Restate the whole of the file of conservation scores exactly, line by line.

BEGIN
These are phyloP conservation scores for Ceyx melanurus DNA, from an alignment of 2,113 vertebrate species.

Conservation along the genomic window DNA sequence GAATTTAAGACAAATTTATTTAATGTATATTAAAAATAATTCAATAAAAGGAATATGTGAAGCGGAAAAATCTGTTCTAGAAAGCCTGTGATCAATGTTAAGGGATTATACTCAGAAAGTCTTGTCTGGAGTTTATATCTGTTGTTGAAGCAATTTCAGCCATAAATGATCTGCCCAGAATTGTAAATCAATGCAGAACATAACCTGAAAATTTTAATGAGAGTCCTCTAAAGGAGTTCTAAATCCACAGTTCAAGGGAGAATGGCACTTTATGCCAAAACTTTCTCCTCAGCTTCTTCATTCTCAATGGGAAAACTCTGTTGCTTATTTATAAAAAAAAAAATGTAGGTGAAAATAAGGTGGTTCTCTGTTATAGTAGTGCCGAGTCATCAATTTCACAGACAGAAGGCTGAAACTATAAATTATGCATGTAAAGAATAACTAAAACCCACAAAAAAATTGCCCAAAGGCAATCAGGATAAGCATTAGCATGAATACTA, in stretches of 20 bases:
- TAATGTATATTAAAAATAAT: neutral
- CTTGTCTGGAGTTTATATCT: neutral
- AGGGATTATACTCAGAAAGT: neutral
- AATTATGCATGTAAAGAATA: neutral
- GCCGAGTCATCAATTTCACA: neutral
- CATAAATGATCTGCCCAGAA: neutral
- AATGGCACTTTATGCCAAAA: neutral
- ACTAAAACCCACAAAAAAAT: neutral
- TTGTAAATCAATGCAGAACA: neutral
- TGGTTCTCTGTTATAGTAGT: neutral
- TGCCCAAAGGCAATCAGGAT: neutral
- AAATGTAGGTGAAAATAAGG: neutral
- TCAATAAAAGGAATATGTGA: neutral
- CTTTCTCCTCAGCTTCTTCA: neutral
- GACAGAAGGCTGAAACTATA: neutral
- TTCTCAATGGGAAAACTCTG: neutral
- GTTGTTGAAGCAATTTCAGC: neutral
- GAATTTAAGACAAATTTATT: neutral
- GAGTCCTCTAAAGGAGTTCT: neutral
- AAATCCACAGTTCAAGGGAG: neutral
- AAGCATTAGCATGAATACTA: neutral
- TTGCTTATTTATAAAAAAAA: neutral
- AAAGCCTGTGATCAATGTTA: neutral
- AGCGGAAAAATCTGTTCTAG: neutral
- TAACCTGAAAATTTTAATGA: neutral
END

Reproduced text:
These are phyloP conservation scores for Ceyx melanurus DNA, from an alignment of 2,113 vertebrate species.

Conservation along the genomic window DNA sequence GAATTTAAGACAAATTTATTTAATGTATATTAAAAATAATTCAATAAAAGGAATATGTGAAGCGGAAAAATCTGTTCTAGAAAGCCTGTGATCAATGTTAAGGGATTATACTCAGAAAGTCTTGTCTGGAGTTTATATCTGTTGTTGAAGCAATTTCAGCCATAAATGATCTGCCCAGAATTGTAAATCAATGCAGAACATAACCTGAAAATTTTAATGAGAGTCCTCTAAAGGAGTTCTAAATCCACAGTTCAAGGGAGAATGGCACTTTATGCCAAAACTTTCTCCTCAGCTTCTTCATTCTCAATGGGAAAACTCTGTTGCTTATTTATAAAAAAAAAAATGTAGGTGAAAATAAGGTGGTTCTCTGTTATAGTAGTGCCGAGTCATCAATTTCACAGACAGAAGGCTGAAACTATAAATTATGCATGTAAAGAATAACTAAAACCCACAAAAAAATTGCCCAAAGGCAATCAGGATAAGCATTAGCATGAATACTA, in stretches of 20 bases:
- TAATGTATATTAAAAATAAT: neutral
- CTTGTCTGGAGTTTATATCT: neutral
- AGGGATTATACTCAGAAAGT: neutral
- AATTATGCATGTAAAGAATA: neutral
- GCCGAGTCATCAATTTCACA: neutral
- CATAAATGATCTGCCCAGAA: neutral
- AATGGCACTTTATGCCAAAA: neutral
- ACTAAAACCCACAAAAAAAT: neutral
- TTGTAAATCAATGCAGAACA: neutral
- TGGTTCTCTGTTATAGTAGT: neutral
- TGCCCAAAGGCAATCAGGAT: neutral
- AAATGTAGGTGAAAATAAGG: neutral
- TCAATAAAAGGAATATGTGA: neutral
- CTTTCTCCTCAGCTTCTTCA: neutral
- GACAGAAGGCTGAAACTATA: neutral
- TTCTCAATGGGAAAACTCTG: neutral
- GTTGTTGAAGCAATTTCAGC: neutral
- GAATTTAAGACAAATTTATT: neutral
- GAGTCCTCTAAAGGAGTTCT: neutral
- AAATCCACAGTTCAAGGGAG: neutral
- AAGCATTAGCATGAATACTA: neutral
- TTGCTTATTTATAAAAAAAA: neutral
- AAAGCCTGTGATCAATGTTA: neutral
- AGCGGAAAAATCTGTTCTAG: neutral
- TAACCTGAAAATTTTAATGA: neutral